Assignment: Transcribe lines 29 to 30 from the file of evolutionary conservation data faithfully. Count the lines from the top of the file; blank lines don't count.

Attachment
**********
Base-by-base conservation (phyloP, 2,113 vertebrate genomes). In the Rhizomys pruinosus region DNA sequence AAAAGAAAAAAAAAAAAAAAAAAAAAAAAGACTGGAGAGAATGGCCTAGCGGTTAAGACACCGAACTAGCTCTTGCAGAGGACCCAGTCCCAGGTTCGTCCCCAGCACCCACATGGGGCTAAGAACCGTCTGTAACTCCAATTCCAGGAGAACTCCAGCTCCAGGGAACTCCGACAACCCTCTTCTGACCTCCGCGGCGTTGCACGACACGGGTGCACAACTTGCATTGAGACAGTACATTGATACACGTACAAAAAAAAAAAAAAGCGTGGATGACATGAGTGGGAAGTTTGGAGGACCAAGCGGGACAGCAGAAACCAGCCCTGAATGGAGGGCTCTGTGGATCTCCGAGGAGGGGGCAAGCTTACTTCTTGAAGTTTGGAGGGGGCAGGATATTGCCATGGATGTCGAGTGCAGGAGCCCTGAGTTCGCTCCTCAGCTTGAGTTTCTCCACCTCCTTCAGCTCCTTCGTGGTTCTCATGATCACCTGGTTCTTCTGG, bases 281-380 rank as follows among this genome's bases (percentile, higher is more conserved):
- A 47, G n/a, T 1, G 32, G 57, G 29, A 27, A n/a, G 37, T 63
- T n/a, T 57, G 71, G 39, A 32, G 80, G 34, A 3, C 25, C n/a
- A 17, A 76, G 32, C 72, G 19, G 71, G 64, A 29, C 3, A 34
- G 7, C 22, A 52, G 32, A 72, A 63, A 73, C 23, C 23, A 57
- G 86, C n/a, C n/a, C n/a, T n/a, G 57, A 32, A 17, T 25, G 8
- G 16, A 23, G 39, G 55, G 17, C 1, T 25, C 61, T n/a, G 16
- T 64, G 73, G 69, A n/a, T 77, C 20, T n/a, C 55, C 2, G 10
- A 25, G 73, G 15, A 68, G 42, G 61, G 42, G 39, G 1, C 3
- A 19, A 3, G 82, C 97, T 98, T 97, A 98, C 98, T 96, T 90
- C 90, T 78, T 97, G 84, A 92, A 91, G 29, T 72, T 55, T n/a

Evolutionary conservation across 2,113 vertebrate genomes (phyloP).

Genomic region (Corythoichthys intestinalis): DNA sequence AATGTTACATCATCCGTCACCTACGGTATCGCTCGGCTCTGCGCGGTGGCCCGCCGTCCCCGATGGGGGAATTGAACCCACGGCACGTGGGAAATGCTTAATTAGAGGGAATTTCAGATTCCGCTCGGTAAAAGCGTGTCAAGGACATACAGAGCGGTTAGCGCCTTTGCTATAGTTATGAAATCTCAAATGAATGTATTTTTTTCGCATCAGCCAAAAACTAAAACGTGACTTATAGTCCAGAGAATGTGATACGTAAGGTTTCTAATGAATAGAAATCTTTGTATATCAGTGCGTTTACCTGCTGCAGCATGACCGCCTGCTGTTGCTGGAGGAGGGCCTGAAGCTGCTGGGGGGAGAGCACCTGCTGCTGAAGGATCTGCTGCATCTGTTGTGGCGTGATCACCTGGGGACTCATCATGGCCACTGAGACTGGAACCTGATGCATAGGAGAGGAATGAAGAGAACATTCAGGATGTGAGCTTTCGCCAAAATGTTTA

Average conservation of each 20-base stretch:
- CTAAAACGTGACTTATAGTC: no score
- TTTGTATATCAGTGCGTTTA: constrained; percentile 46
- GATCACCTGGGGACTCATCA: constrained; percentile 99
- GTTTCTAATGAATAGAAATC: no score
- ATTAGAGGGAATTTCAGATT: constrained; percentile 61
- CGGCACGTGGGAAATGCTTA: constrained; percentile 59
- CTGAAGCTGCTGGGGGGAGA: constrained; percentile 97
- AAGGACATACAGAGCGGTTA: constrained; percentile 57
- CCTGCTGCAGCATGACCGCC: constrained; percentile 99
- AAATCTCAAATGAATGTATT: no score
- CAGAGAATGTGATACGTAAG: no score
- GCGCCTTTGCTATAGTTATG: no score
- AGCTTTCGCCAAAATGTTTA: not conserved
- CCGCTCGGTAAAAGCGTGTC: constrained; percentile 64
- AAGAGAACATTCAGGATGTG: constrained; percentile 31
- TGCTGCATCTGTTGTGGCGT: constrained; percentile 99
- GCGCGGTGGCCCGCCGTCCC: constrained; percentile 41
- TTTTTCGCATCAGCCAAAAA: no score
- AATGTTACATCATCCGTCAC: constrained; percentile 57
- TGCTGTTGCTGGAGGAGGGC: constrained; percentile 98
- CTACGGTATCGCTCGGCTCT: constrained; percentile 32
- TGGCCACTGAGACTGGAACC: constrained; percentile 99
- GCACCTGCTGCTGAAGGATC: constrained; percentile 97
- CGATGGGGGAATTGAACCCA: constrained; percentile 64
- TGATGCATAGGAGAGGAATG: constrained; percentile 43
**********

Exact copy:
- AAGAGAACATTCAGGATGTG: constrained; percentile 31
- TGCTGCATCTGTTGTGGCGT: constrained; percentile 99